All of my most minor complaints have been answered, it seems. Also mentioned in the article is that there is a drum trainer included to teach you how to actually play drums for reals. Fuck. Yes.
The path through the setlist is also more flexible. Instead of hammering your way through section after section, you can take on different "challenges" to unlock more of the setlist: you can focus on guitar-centric songs, or skip to the "decade" challenges. The songs on the disc will integrate seamlessly with the songs you've downloaded, making your '70s setlist longer and longer the more Rush tracks you buy. And you'll now be able to queue up your setlists, using an interface that's based on the Music Store UI. You'll also be able to play whole albums automatically in the right order, to save you the hassle of forgetting the tracklist halfway through Doolittle.
In the band world tour, you'll still compete for cash and fans, but you'll have more variables to play with. You can hire staff – promoters, your mom – to support your band or find new gigs. A risk and reward system will complicate the business end: hire a sleezy accountant and you may clear more money from a successful gig, or you may get robbed if you underperform.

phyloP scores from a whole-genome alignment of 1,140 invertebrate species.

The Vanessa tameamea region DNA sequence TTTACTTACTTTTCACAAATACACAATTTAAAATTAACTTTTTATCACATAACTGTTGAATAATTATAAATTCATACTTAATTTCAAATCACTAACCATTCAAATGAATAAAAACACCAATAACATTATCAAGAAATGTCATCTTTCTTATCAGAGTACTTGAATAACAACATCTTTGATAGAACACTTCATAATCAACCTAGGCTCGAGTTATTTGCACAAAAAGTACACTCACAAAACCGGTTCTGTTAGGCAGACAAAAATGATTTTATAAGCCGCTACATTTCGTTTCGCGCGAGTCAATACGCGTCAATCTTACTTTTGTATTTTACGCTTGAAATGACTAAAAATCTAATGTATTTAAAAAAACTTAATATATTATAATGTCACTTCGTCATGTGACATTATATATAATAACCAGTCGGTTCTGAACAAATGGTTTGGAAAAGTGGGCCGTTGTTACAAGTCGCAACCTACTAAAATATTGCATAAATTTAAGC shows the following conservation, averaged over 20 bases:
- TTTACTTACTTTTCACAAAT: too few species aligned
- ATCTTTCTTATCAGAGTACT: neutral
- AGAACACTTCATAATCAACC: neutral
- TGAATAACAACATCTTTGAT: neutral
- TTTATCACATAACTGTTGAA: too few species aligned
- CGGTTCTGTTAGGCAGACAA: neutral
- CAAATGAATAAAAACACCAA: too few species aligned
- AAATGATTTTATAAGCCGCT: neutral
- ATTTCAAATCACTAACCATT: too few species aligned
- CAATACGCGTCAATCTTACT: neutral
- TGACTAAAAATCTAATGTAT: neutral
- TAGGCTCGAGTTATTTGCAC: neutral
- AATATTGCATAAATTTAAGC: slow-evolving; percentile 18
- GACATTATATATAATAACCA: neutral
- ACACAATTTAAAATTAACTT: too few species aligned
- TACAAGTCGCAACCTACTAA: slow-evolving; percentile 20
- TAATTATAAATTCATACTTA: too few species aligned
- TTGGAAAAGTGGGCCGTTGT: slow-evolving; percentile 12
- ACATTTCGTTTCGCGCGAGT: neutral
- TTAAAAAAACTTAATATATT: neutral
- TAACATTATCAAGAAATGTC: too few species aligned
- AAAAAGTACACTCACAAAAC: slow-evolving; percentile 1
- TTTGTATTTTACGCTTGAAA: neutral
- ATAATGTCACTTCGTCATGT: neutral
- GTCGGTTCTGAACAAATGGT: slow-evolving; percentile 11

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Harmonix is also looking into merchandising options. While they haven't confirmed details, they're exploring a way to let you buy real-life posters and t-shirts bearing the name and logo of your imaginary band. This struck me as a funny yet not-so-funny idea: it adds an intriguing dimension to the act of pretending you're in a rock band. In Rock Band, you can pick it up for fun and laugh at the plastic toy guitar – but the longer you play and the better you get, the more invested you can become in your characters and your band. As Teasdale put it, "It's like getting people to roleplay without even realizing it."